Five ways to deal with a counter-offer
Now more than ever, Employers are keen to retain staff as finding the right replacement for someone who has resigned can be tricky given today’s high employment rate. Depending on the position, the expense of replacing a team member can add up to the cost of their annual salary. However, it’s more than simply money. If you’ve been with your company for a while, you’ll have accrued valuable experience – something which is hard to put a price on. Dealing with a counter-offer from your current business can be stressful, but it’s something that’s becoming increasingly common. In a recent survey, 27 per cent of people said they’d turned down a new job offer after finding themselves in this situation. If the same thing happens to you, and you’re finding it hard to make a decision, here’s what to do:
Ask for time to think
The best thing to do, when you’re dealing with a current Employer and a prospective Employer at the same time, is to give yourself time out. It’s easy to feel pressured to give an answer straight away, but to make sure you make the right decision, you’ll need some breathing space to reflect on the reason why you decided to apply for a new job in the first place. With this in mind, set yourself a deadline of a couple of days in which to give an answer and communicate this to both parties. While it’s best not to keep people waiting for long, you also need to consider your priorities. Write down your motives, whether it’s a better salary, benefits, work location or the chance to progress in a different role and decide what’s most important for you personally.
Consider both options equally
As a Candidate, you may feel loyalty to your old Employer, having worked with your existing team for a number of years, and you’ll also want to impress your potential new Employer. However, try to remain impartial, don’t let emotion cloud your judgement. The best thing for you, whether it’s to stay or to go, will depend on your unique situation. If there was an issue at your current workplace, which became the trigger for your job hunt, has this been fixed since? And if not, why not? Are they stalling so that they have time to hire or are they genuinely promising an answer? Alternatively, if you’re happy in your current workplace but were tempted by a change, how much is the new role offering to offset the risk of moving somewhere different? Put yourself in your Employer’s shoes, remembering that if you’re looking for a higher salary or better benefits, they may have their hands tied. Your manager may not be able to provide everything you want even if they want to keep you.
When you’re dealing with a counter-offer, it’s important to stay professional. Don’t burn bridges by saying things you’ll regret or being unrealistic in what you’re asking for. If you’re a top performer within your company, you’ll be a strong position to negotiate, having proved that you are worth your salt through appraisals, performance targets and your relationships with customers. However, if you’ve been struggling at your current company – for whatever reason – if you drive too hard a bargain your manager could lose interest. At the end of the day, it’s important to come away with your reputation intact. Bear in mind that backing out of an agreement with a prospective Employer can be just as damaging as ending a relationship badly with your current one. Whatever you decide, be clear with both parties as to the reasons behind this and express your thanks for the offers you’ve received.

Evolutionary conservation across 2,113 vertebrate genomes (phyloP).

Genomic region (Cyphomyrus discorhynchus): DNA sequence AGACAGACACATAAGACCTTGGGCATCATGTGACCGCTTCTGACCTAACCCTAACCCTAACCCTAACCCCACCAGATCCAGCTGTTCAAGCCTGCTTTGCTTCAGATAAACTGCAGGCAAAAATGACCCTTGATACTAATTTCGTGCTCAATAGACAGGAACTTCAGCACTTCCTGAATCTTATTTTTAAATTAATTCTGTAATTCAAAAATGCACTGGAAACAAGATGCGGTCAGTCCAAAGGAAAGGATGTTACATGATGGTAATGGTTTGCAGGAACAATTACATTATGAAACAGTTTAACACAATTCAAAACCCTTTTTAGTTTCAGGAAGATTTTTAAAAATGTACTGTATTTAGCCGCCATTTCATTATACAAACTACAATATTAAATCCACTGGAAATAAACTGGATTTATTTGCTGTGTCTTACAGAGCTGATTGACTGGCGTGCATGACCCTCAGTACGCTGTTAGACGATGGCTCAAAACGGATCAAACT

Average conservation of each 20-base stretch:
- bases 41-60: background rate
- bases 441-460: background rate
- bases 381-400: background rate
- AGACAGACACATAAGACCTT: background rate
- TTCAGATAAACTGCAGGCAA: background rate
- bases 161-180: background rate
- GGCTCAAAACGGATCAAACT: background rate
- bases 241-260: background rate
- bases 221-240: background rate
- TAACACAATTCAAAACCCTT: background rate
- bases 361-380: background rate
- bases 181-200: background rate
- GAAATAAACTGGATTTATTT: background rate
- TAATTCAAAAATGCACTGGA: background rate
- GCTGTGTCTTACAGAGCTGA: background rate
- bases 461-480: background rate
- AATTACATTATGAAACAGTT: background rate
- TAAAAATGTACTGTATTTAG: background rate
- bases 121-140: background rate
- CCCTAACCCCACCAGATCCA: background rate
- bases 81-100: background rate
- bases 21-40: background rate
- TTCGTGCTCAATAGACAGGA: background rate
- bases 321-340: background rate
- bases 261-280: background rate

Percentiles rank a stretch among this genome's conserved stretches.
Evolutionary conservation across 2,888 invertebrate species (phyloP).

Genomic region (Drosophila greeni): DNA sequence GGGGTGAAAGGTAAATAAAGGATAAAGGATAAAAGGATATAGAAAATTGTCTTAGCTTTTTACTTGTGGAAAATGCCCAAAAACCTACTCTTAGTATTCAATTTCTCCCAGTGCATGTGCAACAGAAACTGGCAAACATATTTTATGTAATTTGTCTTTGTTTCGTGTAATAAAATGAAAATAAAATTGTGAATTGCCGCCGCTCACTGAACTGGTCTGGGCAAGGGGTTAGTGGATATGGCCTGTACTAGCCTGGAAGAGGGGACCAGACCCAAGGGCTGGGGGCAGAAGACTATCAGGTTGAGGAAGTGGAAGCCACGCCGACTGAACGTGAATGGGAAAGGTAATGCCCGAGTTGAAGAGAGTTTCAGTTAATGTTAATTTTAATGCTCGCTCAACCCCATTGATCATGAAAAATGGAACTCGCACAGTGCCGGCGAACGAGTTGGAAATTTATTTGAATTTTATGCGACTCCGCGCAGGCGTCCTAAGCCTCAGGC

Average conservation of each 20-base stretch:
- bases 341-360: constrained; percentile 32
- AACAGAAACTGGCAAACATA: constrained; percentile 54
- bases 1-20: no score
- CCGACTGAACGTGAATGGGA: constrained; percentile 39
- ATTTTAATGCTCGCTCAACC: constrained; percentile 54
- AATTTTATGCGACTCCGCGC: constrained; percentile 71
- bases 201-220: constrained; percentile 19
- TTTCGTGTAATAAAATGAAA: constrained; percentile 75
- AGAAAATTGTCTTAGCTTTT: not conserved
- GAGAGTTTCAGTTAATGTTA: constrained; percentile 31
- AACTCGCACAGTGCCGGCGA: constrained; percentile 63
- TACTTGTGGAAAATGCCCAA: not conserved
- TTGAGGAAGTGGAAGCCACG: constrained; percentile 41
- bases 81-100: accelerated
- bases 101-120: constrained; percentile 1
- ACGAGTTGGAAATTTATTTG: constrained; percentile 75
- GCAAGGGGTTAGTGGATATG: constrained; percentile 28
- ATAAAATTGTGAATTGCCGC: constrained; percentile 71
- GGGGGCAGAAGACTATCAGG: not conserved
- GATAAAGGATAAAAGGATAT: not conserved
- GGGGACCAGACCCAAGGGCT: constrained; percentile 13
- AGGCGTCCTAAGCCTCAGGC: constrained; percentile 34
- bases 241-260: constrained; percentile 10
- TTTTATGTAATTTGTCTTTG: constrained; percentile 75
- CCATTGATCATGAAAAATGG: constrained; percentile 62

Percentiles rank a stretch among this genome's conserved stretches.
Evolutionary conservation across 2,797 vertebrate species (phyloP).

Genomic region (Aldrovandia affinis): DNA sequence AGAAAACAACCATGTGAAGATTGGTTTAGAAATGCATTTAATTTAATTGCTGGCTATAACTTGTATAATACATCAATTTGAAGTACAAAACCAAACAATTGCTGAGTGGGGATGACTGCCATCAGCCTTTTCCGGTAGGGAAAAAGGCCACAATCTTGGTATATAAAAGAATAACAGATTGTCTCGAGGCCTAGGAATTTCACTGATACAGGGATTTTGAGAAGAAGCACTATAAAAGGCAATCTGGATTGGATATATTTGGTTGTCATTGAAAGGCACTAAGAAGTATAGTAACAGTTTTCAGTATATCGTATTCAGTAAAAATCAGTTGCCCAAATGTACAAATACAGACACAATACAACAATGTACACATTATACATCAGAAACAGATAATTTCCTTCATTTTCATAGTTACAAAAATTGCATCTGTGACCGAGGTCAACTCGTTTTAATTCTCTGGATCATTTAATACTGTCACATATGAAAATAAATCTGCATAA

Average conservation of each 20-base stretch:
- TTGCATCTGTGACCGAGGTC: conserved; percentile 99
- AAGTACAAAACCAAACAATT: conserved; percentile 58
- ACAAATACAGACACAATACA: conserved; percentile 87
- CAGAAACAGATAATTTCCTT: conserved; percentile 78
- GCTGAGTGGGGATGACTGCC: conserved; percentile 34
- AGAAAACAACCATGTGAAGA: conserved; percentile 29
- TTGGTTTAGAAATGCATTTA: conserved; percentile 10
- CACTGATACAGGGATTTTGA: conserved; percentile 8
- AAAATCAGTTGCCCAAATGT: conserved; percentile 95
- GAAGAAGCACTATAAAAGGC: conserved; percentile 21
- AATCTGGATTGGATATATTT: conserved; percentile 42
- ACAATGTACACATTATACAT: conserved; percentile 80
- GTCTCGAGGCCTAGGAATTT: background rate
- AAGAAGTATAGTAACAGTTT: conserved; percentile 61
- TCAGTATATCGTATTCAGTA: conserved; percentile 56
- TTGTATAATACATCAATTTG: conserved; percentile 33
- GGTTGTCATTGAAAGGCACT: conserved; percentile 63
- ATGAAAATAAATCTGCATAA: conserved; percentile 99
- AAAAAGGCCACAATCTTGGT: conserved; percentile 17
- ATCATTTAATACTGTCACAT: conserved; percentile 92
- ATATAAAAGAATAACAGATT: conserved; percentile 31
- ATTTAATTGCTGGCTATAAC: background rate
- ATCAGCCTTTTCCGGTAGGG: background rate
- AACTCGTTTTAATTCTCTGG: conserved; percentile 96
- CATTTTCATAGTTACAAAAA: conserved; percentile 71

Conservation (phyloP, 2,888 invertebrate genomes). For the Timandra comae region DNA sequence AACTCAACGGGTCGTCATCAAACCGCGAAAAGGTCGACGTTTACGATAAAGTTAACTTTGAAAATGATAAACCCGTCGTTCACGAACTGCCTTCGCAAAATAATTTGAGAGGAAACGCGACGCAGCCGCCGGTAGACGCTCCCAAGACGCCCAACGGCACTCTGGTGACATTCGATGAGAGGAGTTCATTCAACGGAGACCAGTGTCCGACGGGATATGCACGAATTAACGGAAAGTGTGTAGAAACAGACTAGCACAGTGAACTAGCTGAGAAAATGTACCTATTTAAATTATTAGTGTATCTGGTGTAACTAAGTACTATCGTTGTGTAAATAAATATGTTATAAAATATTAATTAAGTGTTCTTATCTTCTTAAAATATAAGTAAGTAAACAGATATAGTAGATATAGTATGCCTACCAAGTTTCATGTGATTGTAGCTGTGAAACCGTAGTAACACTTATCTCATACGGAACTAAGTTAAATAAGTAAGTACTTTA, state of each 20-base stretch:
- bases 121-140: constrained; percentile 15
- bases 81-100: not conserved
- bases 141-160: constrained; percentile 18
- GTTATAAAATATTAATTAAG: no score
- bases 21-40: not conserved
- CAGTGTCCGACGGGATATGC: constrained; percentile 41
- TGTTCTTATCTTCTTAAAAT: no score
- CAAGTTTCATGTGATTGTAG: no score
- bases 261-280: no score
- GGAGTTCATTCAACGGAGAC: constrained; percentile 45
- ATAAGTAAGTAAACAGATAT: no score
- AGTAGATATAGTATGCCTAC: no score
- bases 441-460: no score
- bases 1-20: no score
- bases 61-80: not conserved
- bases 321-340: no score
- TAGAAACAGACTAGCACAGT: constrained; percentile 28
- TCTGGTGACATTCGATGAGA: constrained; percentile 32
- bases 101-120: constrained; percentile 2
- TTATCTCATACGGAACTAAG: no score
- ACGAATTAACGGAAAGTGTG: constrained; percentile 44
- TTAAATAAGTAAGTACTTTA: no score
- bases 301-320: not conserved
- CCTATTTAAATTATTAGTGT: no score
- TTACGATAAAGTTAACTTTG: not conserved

Avoid going back and forth
In a negotiation situation, you should always communicate as clearly as possible. The best way to do this is to avoid multiple conversations where both parties go back and forth for some time. If you’re asking for clarification, or proposing changes, try to do this all at once. Leaving the door open for discussion can make your decision more difficult, and will only prolong things, potentially increasing stress levels. Take time to list your questions in a single e-mail, whether you’re asking about a change of role, swapping to a new team or a potential promotion – and keep this on file as a record should you need it. If you’re having difficulty coming to an agreement with your current Employer, it may be easier to make a fresh start elsewhere, taking the chance to work with a brand-new team.
Ask your recruiter for their support
If you’re using a recruitment agency, take advantage of the expertise they can provide. After all, they’re there to make sure you get the best deal possible and have a great working knowledge of the industry you’re in. When you receive a counter-offer, be honest with your recruiter, who will have built up a relationship with your potential new Employer and can advise on the best way to handle things. If your current company is promising a higher salary, a better position or working hours, do you know if your new Employer can offer these things too? A recruiter will be a valuable go-between in this type of situation, they will know if their Client can be flexible or not. As a Candidate, you don’t want a company to lose interest in you because you’ve been hesitant to accept their offer, so use your recruiter wisely to avoid this happening.